20 Jan 2016

Will the Electoral Commission act over Tory Thanet expenses?

Did the Tories spent twice as much in defeating Nigel Farage in Thanet South last year as they were legally allowed under the rules?

Traditionally, election expense returns are among the great works of fiction in British politics. These days there are not just restrictions on constituency spending but also legal limits to what the parties can spend on their national campaigns. And today the Electoral Commission officially announced how much each of the major parties claimed to have spent nationally last May, along with receipts of everything they spent over £250 on their national work. The Conservatives say they spent £15.6 million in all, well below the £19 million national limit; Labour £12.1 million; the Lib Dems £3.5 million, Ukip £2.9 million, and the SNP £1.5 million.

But there are also local expenses limits for each candidate in each constituency. The trouble is, if local agents have problems fitting their spending within the legal constituency limit, then is there a temptation is to pass it off as a national expense instead? Is that what the Conservatives did in Thanet South?

Helpfully, the Electoral Commission has also published receipts for the parties national spending as well – you can peruse them all on their website.

What stood out for me was a series of four bills claimed by the Conservatives for the Royal Harbour Hotel in Ramsgate last spring, in the constituency Nigel Farage was hoping to win, and which saw a fiercely-contested campaign. The hotel bills total £14,213.18 for the five weeks of the short campaign, from 30 March to 7 May.

RAMSGATE, ENGLAND - MAY 08: UKIP leader Nigel Farage (2nd-L) looks on Alastair James Hay, better known as comedian 'Al Murray' who portrays an English pub landlord (2nd-R) congratulates Conservative Party candidate, Craig Mackinlay, after he was announced as the winner of the South Thanet constituency on May 8, 2015 in Ramsgate, England. After the United Kingdom went to the polls yesterday the Conservative party are confirmed as the winners of a closely fought general election which has returned David Cameron as Prime Minister with a slender majority for his party. (Photo by Carl Court/Getty Images)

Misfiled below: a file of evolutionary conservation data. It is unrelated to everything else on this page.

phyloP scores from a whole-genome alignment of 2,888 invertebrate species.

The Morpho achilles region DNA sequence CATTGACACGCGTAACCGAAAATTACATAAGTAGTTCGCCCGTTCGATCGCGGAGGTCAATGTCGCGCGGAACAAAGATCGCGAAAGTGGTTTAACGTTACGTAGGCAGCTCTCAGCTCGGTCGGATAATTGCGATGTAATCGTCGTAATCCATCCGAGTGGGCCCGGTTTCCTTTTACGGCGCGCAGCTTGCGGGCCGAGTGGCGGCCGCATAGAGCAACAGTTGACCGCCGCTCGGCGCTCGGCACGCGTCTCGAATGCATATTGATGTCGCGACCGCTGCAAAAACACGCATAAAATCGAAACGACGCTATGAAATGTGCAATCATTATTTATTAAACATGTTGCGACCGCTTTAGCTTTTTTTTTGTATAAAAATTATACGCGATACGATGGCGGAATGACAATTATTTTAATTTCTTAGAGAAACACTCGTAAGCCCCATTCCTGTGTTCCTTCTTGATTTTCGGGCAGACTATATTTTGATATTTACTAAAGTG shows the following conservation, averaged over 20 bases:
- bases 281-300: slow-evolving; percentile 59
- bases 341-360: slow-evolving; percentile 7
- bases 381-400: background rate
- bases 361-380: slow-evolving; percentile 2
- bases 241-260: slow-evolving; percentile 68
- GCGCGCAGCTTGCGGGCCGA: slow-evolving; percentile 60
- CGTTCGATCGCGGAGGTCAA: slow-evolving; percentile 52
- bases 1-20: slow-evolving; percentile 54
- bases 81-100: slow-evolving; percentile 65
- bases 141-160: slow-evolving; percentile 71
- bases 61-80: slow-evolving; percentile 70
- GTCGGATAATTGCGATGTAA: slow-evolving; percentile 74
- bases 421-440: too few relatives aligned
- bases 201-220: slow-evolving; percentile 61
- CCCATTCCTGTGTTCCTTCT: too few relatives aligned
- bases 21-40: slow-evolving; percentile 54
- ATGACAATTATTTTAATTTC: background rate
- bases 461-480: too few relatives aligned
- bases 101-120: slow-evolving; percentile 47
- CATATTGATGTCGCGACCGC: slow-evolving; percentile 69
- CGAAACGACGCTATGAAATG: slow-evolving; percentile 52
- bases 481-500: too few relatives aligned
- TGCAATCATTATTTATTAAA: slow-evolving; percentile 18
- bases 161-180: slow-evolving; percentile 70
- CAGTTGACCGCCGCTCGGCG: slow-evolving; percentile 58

Yet the legal expense limit in Thanet South for that period was £15,016.38, and according to the Conservatives’ local expense return for the constituency, submitted last June, they spent £14,837 on the campaign, just £179 short of the legal limit.  If one included the hefty bills from the national figures for the Royal Ramsgate Hotel – and I suspect many experts would argue they should be – then the total to elect Craig Mackinlay as the MP comes to £29,050, almost twice the legal spending limit in that seat.

The hotel bills show that the Conservative had several rooms in the hotel throughout the campaign – on some night as many as five. The former Conservative press officer Henry McCrory was among those sent to work in Thanet South full-time.

A Conservative spokesman told Channel 4 News tonight: “All election expenses are properly and transparently declared to the Electoral Commission, published by them, and comply fully with Electoral Commission rules.” Apparently, the Conservatives argue that the staff they had staying at the Royal Harbour also worked in other constituencies as well. That seems improbable, since the nearest other serious marginal seat is about an hour’s drive away. In any case, the Electoral Commission rules make it clear that if an expense covers more than one seat then the cost should be apportioned between the local accounts for the various places. It would be interesting to know which other constituency campaigns the guests at the Royal Harbour Hotel went to help.

Nigel Farage’s former adviser Raheem Kassam, who helped run his Ukip campaign in Thanet South told me: “There’s something very suspicious about these expense claims. Even if they thought they were working on other constituencies with this money, they don’t appear to have followed the Electoral Commission rules in this.”

I don’t expect Ukip to make an official complaint, however. There’s a kind of gentlemen’s agreement among the political parties that they don’t complain about each other’s expense returns.

But election spending is a serious issue. There are spending limits for good reasons – to stop wealthy parties buying elections. And that could be more of a problem in the years ahead as Labour loses sources of funding, in part, it fears because of measures in the Trade Union bill going through Parliament.

This case is an important test for the Electoral Commission, which has long had a reputation for being pretty tame and toothless.  But the information about the Royal Harbour is up on their website. If they’re not going to examine and if necessary police party expense returns, then what’s the point of having rules and limits? And what’s the point of the Electoral Commission?

I suspect they’ll do nothing.